at-Largely by Larisa Alexandrovna
I spent a good deal of time trying to explain to these freedom-loving individuals what a military (and in this case, a “paper”) coup is, to no avail. Let freedom ring.
As with all authoritarian installed governments via a coup d’état, the human rights abuses have grown and include mass murder of activists. Freedom is on the march:
“The bodies of slain activists are piling up in Honduras. While it’s being kept quiet in most Honduran and international media, the rage is building among a dedicated network of friends spreading the word quickly with the tragic announcement of each compañero/a.
Now that the world heard from mainstream news outlets such as the New York Times of a “clean and fair” election on Nov. 29 (orchestrated by the US-supported junta currently in power), the violence has increased even faster than feared.
The specific targets of these killings have been those perceived as the biggest threats to the coup establishment. The bravest, and thus the most vulnerable: Members of the Popular Resistance against the coup. Their friends and family. People who provide the Resistance with food and shelter. Teachers, students, and ordinary citizens who simply recognize the fallacy of an un-elected regime taking over their country. All associated with the Resistance have faced constant and growing repercussions for their courage in protesting the coup. With the international community given the green light by the US that democratic order has returned via elections, it’s open season for violent forces in Honduras working to tear apart the political unity of the Resistance Front against the coup.”
The real question is are we – the US – once again engaged in helping to install dictatorial elements in Central and South America? Sadly, one thing is entirely certain, we cannot address the human rights abuses in Honduras because they seem to be re-enactments of our own policy of torture:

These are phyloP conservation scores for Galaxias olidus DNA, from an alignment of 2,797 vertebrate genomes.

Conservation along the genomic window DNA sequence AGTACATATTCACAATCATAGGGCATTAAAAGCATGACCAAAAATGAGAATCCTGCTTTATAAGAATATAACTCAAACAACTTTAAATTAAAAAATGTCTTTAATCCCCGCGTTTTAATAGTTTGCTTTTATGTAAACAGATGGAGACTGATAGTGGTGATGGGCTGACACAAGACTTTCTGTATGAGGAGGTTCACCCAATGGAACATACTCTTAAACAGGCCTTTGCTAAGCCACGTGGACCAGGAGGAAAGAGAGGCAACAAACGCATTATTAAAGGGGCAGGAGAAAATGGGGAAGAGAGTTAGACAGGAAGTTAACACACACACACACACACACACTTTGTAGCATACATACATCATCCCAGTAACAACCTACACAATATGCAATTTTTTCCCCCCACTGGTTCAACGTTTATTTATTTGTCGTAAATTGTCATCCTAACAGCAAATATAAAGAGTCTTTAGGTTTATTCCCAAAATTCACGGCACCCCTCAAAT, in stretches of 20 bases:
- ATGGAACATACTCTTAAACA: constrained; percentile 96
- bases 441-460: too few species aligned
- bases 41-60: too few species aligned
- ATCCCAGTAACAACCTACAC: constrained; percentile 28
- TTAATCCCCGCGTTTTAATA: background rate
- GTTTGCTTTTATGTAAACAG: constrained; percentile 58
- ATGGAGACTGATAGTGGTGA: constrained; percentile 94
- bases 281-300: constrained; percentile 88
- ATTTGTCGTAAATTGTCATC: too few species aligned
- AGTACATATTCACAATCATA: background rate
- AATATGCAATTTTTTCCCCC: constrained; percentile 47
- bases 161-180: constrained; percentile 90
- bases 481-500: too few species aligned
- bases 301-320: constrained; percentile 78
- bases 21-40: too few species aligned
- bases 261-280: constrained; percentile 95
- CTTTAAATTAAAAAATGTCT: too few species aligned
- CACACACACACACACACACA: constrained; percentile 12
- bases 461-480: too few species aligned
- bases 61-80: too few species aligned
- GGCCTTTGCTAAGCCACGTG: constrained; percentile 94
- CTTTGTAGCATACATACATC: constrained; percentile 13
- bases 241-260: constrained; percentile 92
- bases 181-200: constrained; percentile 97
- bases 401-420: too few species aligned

“On December 3, Walter Trochez, 25 a well-known activist in the lesbian, gay, bisexual, and transgender (LGBT) community was snatched off the street and thrown into a van, again by four masked men, in downtown Tegucigalpa. In the report that he later filed to local and national authorities, Walter said he was interrogated for hours for information on Resistance members and activities, and was beaten in the face with a pistol for refusing to speak. He was told that he would be killed regardless, and he eventually escaped by throwing open the van door, falling into the street, and running away.”
Just a reminder of how we have kidnapped and tortured people all over the world, using this very same method of abduction:
“According to court documents, Nasr was pushed into a minivan on Via Croce Viola in Milan and driven four or five hours to a joint Italian-U.S. air base at Aviano. He was allegedly tortured there. From there, he was flown by a Lear jet (using the call sign SPAR 92) to Ramstein, Germany. SPAR (Special Air Resources) is the call sign used by US senior military officers and civilian VIPs for airlift transport.”
Who will speak for the hunted in Honduras? Not us! We have lost all credibility on human rights issues. In the meantime, perhaps those on the political right who so celebrated the coup in Honduras might take a moment to reconsider their earlier reaction.
We can also thank Senator Jim DeMint for his tea-bagging support of these outrages. I urge you to call DeMint’s office in DC and ask him to explain his position on human rights:
United States Senate
Washington, DC 20510